As state legislators begin budget hearings ahead of the 2019 regular session, the Arkansas Good Roads Foundation released a study Tuesday (Oct. 16) highlighting the need for increased highway funding that could boost the state’s economy annually by more than $1.3 billion.
At a press conference held at the Arkansas State Chamber of Commerce’s downtown Little Rock headquarters, the public-private foundation study offered research that an additional $478 million budgeted for the state’s existing highway system could lead to an overall economic impact of at least $1.3 billion statewide and another 5,729 jobs throughout all sectors of the state’s economy.
“This study is another blunt reminder that few things impact the quality of life in Arkansas like good roads that connect and link us,” said Joe Quinn, executive director of Arkansas Good Roads Foundation. “People want safe roads that make it easier for new business, new families, and tourists to come to their area. We need to find a long term solution to shrinking the gap between what we need to spend maintaining and building roads, and what we are actually spending.”
“Adequate transportation infrastructure is vital to Arkansas’s ability to attract and keep industry here,” said Randy Zook, president and CEO of the Arkansas State Chamber of Commerce. “It is essential that our state find a way to make the kind of road funding investment that will at least maintain our current system. To know that investment would also result in the creation of thousands of new jobs and an economic boost of millions of dollars throughout the state, means we can’t afford not to act.”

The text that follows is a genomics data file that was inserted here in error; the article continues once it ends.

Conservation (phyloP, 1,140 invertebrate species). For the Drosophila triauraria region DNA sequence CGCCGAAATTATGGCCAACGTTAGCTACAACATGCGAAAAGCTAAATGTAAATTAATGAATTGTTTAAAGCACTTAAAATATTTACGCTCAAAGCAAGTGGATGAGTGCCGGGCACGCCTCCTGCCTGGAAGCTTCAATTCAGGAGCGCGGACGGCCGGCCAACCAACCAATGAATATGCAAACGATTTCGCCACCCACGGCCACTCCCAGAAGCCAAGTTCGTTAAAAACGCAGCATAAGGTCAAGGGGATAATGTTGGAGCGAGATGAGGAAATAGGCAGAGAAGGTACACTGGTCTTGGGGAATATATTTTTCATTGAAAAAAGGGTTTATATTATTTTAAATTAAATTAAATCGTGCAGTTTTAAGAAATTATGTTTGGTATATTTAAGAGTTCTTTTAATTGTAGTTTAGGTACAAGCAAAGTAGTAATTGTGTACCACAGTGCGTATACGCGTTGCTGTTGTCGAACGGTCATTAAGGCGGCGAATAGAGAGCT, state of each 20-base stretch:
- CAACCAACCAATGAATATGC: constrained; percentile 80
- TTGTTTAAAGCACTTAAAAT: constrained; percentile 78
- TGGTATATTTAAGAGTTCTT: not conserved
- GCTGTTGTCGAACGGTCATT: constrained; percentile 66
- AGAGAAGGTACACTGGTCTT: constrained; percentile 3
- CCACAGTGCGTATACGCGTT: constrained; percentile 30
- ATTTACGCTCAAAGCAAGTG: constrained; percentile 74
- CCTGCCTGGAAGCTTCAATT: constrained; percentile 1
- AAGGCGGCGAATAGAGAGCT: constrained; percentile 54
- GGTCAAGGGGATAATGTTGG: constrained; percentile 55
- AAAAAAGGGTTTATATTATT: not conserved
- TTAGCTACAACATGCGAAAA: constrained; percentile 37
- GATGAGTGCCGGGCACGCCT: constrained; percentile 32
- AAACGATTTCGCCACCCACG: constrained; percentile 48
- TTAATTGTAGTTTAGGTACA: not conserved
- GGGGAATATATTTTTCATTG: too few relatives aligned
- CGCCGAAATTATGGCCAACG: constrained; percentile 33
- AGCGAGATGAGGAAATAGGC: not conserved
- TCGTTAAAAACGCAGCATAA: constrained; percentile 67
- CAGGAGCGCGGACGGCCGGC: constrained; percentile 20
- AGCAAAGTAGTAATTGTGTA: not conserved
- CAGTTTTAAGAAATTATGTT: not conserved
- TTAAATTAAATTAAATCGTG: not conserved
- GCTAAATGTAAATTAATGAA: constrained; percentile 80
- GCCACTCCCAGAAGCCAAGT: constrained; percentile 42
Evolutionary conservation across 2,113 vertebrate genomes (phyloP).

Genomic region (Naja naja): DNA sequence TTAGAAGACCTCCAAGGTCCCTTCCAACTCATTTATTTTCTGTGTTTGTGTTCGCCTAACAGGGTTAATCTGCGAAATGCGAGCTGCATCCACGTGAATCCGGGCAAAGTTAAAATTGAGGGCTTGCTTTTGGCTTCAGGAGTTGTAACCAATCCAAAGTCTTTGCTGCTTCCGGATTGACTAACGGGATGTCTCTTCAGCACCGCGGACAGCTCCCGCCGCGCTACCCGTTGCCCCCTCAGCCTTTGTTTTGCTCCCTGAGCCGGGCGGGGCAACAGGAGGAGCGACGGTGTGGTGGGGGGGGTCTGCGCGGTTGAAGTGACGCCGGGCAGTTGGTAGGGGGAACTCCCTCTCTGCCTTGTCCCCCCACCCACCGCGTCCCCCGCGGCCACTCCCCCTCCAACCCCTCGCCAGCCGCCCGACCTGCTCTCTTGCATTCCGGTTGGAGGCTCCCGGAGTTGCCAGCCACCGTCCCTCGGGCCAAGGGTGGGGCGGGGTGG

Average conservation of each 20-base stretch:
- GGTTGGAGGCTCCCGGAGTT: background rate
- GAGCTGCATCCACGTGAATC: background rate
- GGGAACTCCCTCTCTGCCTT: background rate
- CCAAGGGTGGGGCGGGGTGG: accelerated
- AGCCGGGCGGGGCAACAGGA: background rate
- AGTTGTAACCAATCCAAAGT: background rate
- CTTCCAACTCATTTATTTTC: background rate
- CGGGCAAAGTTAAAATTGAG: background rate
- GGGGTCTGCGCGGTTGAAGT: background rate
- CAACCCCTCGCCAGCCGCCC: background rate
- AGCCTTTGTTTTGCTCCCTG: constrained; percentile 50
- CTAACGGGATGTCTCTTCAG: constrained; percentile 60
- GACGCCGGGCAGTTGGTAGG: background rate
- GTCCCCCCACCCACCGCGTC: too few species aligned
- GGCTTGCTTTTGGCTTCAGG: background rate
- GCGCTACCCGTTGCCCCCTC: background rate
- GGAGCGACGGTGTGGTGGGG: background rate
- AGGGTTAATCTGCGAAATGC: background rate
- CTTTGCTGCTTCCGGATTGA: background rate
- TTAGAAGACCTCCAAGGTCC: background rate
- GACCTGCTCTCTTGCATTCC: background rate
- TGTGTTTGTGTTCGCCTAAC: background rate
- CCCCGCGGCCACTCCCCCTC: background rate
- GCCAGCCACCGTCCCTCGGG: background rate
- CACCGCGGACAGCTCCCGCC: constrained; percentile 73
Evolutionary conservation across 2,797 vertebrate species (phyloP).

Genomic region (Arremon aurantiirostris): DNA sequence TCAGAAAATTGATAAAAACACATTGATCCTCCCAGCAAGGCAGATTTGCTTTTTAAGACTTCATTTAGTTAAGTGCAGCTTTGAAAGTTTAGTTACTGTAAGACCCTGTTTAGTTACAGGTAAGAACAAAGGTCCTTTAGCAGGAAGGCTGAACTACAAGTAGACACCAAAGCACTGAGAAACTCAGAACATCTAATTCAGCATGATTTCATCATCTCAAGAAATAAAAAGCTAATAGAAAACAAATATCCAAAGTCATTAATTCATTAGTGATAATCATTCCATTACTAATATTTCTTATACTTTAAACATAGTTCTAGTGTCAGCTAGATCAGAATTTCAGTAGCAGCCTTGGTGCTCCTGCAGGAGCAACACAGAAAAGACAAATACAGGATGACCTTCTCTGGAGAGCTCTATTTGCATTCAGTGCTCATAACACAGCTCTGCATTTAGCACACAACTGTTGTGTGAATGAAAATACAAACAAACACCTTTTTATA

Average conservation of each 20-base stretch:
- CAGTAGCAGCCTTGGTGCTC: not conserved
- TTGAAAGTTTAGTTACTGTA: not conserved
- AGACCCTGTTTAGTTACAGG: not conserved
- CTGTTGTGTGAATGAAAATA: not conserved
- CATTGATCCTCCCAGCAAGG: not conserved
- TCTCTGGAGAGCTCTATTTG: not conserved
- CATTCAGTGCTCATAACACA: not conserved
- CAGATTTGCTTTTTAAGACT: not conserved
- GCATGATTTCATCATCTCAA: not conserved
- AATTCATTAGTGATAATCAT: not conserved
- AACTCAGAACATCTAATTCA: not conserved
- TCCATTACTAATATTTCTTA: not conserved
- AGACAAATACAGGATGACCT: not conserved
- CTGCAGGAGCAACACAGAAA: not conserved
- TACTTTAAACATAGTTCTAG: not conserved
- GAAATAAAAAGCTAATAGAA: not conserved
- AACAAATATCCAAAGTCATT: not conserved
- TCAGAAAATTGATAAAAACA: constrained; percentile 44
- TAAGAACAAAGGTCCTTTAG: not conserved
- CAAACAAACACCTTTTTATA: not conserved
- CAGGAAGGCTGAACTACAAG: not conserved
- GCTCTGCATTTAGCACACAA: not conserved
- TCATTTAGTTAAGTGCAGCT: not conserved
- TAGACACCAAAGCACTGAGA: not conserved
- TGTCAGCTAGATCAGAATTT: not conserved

Quinn, a former Walmart public affairs executive who was named to the Good Roads post earlier this summer, emphasized that the $478 million investment figure is based on a 2017 report by Arkansas Legislative Audit, which highlighted what the state needed annually just to meet ongoing highway and bridge maintenance and improvement needs.
More than a year ago, the Good Roads group released a survey showing that almost two-thirds of likely 2018 voters favor making permanent the current half-cent sales tax for highway improvements, but 82% want to make that decision rather than legislators, and 81% would be more likely to support a state legislator who votes to give them that opportunity.
Approved by voters in 2012, the half-cent sales tax funds the Connecting Arkansas Program and expires in 2023. The 2017 survey noted that, 62% of Arkansas voters favor making the tax permanent, and 81% of those supporters said they would vote “today” to make it permanent in 2023.
Asked if the Good Roads group had a proposal ready to present to state legislators ahead of the 2019 General Assembly, Quinn said he hopes to begin meeting with lawmakers, policymakers and Gov. Asa Hutchinson’s staff after the November elections to come up with a few proposals for the legislative session.
In recent speeches touting his government transformation plan, Hutchinson has said he hopes to take the savings from downsizing the number of state agencies from 45 to 12 to raise teacher pay and establish a long-term highway funding plan for the state.